A dental implant is a prosthetic device designed to replace missing teeth. Typically, a dental surgeon implants a screw-like fixture into the jawbone, serving as a secure anchor for an artificial tooth, known as a dental crown. An abutment joins the artificial tooth to the dental implant. Custom-made crowns are crafted to match a person's natural teeth in appearance, feel, and functionality.
Advantages Over Dentures:
Dental implants offer several benefits over removable dentures. They are more natural and comfortable, boast a higher success rate, improve chewing function, reduce the risk of cavities in adjacent teeth, preserve bone integrity at the site of tooth loss, and decrease sensitivity in neighboring teeth. Unlike dentures, dental implants do not require nightly removal and cleaning.
However, it's essential to note that dental implants may not be suitable for everyone, as successful implantation depends on the health of the individual's jawbone.
Types of Dental Implants:
There are two primary types of dental implants:
These are the most common implants, surgically embedded directly into the jawbone. Each endosteal implant can support one or more artificial teeth.
In cases where the jawbone has limited height, a subperiosteal implant is affixed on top of the jawbone.
Dental implant surgery is considered safe when performed by a qualified and experienced dental surgeon or dentist. It stands as the only dental restoration option that not only replaces missing teeth but also promotes the health and growth of the jawbone.
Risks and Eligibility:
Everyone is not eligible for dental implant surgery. Individuals with acute illnesses, uncontrollable metabolic diseases, bone or soft tissue disorders, or infections may not be suitable candidates until these issues are resolved. Additionally, dental surgeons may refrain from operating on individuals with heavy smoking habits, parafunctional habits (such as tooth grinding), behavioral or psychiatric disorders, HIV, diabetes, osteoporosis, or AIDS due to the higher risk of implant failure. Certain medical treatments like bisphosphonate drug therapy, chemotherapy, or radiation therapy of the head or neck can also increase the risk of implant complications.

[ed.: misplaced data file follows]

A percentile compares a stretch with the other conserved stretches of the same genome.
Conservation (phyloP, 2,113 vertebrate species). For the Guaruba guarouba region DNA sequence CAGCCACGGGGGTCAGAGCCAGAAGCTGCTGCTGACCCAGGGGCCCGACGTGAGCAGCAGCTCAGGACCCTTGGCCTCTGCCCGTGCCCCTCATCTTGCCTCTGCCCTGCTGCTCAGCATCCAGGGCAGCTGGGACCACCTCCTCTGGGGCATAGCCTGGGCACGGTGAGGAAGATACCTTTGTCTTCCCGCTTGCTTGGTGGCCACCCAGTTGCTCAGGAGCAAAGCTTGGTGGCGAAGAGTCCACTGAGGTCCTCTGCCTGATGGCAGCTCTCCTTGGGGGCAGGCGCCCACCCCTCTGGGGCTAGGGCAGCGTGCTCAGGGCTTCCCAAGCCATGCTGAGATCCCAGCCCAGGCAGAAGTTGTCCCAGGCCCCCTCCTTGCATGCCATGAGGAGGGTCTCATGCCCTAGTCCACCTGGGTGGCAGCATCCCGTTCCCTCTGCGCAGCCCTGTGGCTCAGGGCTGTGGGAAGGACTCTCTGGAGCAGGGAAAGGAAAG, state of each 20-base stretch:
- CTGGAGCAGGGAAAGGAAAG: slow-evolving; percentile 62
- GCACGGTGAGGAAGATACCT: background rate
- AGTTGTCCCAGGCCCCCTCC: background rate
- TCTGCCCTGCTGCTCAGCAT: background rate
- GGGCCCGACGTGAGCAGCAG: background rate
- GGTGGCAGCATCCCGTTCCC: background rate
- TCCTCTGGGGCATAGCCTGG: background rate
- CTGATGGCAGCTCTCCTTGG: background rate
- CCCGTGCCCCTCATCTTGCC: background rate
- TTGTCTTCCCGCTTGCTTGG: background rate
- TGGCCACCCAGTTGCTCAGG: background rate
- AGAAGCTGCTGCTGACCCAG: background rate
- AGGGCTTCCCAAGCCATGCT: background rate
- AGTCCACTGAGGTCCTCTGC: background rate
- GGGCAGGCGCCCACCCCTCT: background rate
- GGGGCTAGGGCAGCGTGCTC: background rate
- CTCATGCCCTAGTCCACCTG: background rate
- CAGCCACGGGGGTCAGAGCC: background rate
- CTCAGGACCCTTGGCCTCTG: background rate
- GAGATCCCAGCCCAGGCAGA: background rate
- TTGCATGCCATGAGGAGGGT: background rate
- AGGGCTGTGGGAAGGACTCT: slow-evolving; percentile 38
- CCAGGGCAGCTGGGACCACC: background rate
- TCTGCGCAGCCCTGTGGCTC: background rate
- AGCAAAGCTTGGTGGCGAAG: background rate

Complications during or after implant surgery are possible and may include nerve damage, incision opening, implant movement, exposure above the gum line, or implant infections. Those experiencing these issues may require further procedures to enhance bone and gum health or to remove or replace the implant. Signs of an unsuccessful implant placement include excessive mobility, secretions from the site, pain upon tapping the implant, and rapid bone loss.
The dental implant journey differs for each person, as it is shaped by various factors including the number of teeth needing replacement, the specific positions of the implants within the jaw, the condition and quantity of bone at the implant site, and the individual's overall oral and general health. In some cases, additional interventions like sinus augmentation or ridge modification may be required to ready the mouth for dental implant placement.
After dental implant surgery, regular oral hygiene practices like brushing and flossing are essential. Artificial teeth require the same care as natural ones. Scheduled follow-up visits with the surgeon or dentist are crucial to monitor implant health and overall oral well-being. Professional cleanings every six months are recommended.
Dental implants are advanced solutions for replacing missing teeth, offering high success rates and long-term benefits. Additional preparatory procedures and the number of implants required can affect the overall cost. Individuals contemplating dental implant surgery should consult their dentist in Winnipeg to determine its suitability for their specific needs and circumstances.